Always On VPN Device Tunnel Missing in Windows 10 UI

Always On VPN Device Tunnel Missing in Windows 10 UIUnlike DirectAccess, Always On VPN connections are provisioned to the user, not the machine. Beginning with Windows 10 release 1709 Microsoft introduced the device tunnel option to provide feature parity with DirectAccess. The device tunnel provides pre-logon network connectivity to support important deployment scenarios such as logging on without cached credentials and unattended remote systems management.

Device Tunnel Configuration

Guidance for creating and deploying a device tunnel connection can be found here. It’s important to note that the device tunnel is always on by default. Also, there can only be a single device tunnel configured per device. You must remove an existing device tunnel before configuring a new one.

Known Issues

After configuring a Windows 10 Always On VPN device tunnel the administrator may notice two anomalies. First, the device tunnel is missing in the Windows UI after it is created. Second, viewing the status of the device tunnel connection using PowerShell indicates the connection is “disconnected” even though it is connected.

Device Tunnel Missing

As you can see below, event though both a device and user tunnel have been provisioned, the Windows UI reports only a single Always On VPN connection, that being the user connection.

Always On VPN Device Tunnel Missing in Windows 10 UI

However, the device tunnel does appear in the Network Connections control panel applet (ncpa.cpl), as shown here.

Always On VPN Device Tunnel Missing in Windows 10 UI

This is expected and by design. The device tunnel is not displayed to the user in the Windows UI as it is provisioned to the machine, not the user. It appears on the Control Panel because the applet is capable of enumerating both user and system connections.

Device Tunnel Disconnected

The status of the Windows 10 Always On VPN device tunnel connection can be viewed by running the Get-VpnConnection -AllUserConnection PowerShell command. However, at the time of this writing, PowerShell always reports the connection status as “Disconnected”. This appears to be a bug; one which Microsoft is hopefully working to address.

Always On VPN Device Tunnel Missing in Windows 10 UI

Summary

The Windows 10 Always On VPN device tunnel option allows administrators to enable scenarios previously supported with DirectAccess, including logging on without cached credentials and unattended remote support. Not all deployments require a device tunnel, but it is an important option available to administrators to address specific use cases.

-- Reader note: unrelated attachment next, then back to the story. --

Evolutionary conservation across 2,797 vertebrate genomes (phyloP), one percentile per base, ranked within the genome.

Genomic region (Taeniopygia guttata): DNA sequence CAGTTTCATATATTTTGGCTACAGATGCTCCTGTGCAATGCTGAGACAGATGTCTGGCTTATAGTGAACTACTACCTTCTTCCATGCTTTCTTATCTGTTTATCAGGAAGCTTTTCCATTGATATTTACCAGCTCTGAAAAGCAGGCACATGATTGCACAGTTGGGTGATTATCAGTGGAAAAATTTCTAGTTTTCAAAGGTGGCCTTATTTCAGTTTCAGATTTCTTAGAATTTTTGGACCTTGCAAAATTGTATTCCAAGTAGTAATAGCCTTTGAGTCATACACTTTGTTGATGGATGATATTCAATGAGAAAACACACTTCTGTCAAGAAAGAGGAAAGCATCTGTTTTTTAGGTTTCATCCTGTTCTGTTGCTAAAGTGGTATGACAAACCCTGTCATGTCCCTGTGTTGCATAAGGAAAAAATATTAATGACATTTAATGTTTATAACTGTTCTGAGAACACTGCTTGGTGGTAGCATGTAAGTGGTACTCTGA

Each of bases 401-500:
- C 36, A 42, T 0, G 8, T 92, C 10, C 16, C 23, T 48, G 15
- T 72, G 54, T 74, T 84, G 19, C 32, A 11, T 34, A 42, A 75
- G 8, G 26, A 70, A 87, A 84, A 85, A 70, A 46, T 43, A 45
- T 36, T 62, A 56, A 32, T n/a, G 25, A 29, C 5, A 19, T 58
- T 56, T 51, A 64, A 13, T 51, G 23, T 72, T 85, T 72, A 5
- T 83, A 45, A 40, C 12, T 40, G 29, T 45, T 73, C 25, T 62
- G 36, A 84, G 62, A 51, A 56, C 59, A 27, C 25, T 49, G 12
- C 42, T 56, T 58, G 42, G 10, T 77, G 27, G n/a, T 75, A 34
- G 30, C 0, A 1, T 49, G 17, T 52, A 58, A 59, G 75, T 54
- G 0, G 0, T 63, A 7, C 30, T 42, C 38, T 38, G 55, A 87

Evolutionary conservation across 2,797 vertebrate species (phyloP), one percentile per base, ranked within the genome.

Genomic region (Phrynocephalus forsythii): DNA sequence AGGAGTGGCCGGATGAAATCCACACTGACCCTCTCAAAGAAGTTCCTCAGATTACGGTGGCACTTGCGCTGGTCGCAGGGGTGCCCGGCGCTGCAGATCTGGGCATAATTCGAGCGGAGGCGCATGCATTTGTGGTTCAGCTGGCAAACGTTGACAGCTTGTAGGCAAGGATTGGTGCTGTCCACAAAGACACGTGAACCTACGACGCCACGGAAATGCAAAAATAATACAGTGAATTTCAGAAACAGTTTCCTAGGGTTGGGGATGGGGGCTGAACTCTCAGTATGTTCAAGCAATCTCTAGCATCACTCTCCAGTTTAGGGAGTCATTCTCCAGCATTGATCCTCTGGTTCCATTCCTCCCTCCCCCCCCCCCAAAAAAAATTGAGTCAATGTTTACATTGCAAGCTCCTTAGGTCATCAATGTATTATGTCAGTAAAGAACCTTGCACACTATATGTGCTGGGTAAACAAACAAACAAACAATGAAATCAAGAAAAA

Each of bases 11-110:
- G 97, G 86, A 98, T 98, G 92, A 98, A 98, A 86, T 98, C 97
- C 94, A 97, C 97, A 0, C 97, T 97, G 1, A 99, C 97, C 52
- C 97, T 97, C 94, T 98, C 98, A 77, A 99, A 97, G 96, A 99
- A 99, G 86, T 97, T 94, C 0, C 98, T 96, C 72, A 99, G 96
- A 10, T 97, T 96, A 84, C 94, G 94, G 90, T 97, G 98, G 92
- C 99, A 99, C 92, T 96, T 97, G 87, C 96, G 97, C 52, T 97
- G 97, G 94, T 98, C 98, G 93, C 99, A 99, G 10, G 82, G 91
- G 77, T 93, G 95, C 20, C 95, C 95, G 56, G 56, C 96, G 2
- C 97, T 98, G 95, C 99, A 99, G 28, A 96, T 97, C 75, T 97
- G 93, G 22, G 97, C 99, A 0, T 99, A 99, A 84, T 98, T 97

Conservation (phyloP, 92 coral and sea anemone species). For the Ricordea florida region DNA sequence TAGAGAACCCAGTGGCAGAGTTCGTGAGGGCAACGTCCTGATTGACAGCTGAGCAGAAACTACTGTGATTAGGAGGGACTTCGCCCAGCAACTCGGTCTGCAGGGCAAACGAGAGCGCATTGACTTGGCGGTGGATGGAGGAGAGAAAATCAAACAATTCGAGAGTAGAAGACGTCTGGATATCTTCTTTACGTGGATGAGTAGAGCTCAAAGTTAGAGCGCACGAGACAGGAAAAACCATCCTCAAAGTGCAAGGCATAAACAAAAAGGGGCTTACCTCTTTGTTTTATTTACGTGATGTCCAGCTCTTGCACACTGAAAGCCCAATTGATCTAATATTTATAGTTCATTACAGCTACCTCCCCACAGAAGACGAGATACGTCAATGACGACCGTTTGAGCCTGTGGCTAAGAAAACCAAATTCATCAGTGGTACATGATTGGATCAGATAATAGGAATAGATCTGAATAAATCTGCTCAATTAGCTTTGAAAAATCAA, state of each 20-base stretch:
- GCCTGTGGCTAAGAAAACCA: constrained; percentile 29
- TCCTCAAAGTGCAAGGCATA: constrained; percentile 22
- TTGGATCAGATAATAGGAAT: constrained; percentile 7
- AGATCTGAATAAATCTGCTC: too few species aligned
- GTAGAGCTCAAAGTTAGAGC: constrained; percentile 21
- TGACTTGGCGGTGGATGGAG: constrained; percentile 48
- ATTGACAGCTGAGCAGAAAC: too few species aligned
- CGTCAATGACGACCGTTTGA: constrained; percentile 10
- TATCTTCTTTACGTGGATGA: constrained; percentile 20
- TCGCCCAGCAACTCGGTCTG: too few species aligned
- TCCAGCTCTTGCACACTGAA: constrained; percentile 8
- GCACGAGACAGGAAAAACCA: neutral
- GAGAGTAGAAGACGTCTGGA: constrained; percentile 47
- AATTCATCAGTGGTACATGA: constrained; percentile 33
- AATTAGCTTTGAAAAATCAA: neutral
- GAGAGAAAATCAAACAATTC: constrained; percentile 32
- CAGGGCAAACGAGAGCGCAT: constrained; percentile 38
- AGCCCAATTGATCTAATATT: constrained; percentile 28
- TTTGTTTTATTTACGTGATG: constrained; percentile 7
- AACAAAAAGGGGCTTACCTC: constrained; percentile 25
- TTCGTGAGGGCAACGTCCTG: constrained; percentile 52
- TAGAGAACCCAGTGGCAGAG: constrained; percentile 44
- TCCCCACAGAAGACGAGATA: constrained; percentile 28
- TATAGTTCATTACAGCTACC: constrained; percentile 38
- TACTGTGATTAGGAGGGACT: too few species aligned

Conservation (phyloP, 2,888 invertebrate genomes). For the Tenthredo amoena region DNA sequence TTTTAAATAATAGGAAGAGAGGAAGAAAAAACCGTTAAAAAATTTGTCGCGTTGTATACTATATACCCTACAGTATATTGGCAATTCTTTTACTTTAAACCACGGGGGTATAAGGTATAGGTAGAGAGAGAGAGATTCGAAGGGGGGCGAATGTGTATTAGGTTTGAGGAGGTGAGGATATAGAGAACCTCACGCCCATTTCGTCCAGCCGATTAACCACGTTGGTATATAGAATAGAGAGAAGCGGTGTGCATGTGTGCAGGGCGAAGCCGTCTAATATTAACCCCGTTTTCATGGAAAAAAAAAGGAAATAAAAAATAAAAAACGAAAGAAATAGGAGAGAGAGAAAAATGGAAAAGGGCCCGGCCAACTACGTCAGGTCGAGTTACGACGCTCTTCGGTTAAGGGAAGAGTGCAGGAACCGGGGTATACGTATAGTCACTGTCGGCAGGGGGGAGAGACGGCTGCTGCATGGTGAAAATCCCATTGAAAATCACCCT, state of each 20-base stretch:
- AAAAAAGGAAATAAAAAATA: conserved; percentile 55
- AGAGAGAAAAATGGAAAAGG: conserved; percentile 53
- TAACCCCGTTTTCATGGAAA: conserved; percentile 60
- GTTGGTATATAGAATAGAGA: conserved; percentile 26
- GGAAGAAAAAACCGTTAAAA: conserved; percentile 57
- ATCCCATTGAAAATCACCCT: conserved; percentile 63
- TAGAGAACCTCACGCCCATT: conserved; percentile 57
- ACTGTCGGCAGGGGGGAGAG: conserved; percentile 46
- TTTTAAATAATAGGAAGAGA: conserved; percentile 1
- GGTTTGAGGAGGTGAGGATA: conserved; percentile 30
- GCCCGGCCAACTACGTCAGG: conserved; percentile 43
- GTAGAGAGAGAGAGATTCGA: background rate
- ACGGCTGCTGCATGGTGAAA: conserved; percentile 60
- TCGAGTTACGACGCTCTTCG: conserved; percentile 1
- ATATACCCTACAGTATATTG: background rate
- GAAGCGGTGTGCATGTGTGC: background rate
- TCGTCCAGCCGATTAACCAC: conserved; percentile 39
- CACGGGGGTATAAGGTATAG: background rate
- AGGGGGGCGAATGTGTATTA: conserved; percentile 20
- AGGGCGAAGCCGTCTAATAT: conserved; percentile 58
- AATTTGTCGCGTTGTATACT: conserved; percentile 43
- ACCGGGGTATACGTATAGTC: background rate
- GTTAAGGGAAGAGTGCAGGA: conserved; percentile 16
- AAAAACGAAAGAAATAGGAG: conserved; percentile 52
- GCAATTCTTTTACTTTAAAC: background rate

Additional Information

Windows 10 Always On VPN Device Tunnel Configuration using PowerShell

Windows 10 Always On VPN RasMan Device Tunnel Failure

Deleting a Windows 10 Always On VPN Device Tunnel

 

PowerShell Recommended Reading for DirectAccess and Always On VPN Administrators

PowerShell Recommended Reading for DirectAccess and Always On VPN AdministratorsPowerShell is an important skill for administrators supporting Microsoft workloads including DirectAccess and Always On VPN. Using PowerShell to install required roles and features is much simpler and quicker than using the Graphical User Interface (GUI), with only a single command required to accomplish this task. Some settings aren’t exposed in the GUI and can only be configured using PowerShell. In addition, PowerShell makes the task of troubleshooting DirectAccess and Always On VPN much easier.

Learn PowerShell

One of the best resources for learning PowerShell is the book Learn PowerShell in a Month of Lunches authored by Microsoft MVPs and recognized PowerShell experts Don Jones and Jeff Hicks. This book, now in its third edition, should be considered essential reading for all Microsoft administrators. Click here for more details.

PowerShell Recommended Reading for DirectAccess and Always On VPN Administrators

Learn PowerShell Scripting

Recently Don and Jeff released a new book entitled Learn PowerShell Scripting in a Month of Lunches. This new book builds upon the skills learned in their first title by focusing on the development of PowerShell scripts to automate many common administrative tasks. PowerShell scripts can also be used to build custom, reusable tools to more effectively manage and monitor Microsoft workloads. Click here for more details.

PowerShell Recommended Reading for DirectAccess and Always On VPN Administrators

PowerShell for the Future

In my experience, far too many administrators today lack crucial PowerShell abilities. Don’t get left behind! PowerShell is rapidly becoming a required skill, so get these books and start learning PowerShell today!

Additional Resources

Top 5 DirectAccess Troubleshooting PowerShell Commands

Configure Windows Server Core to use PowerShell by Default

 

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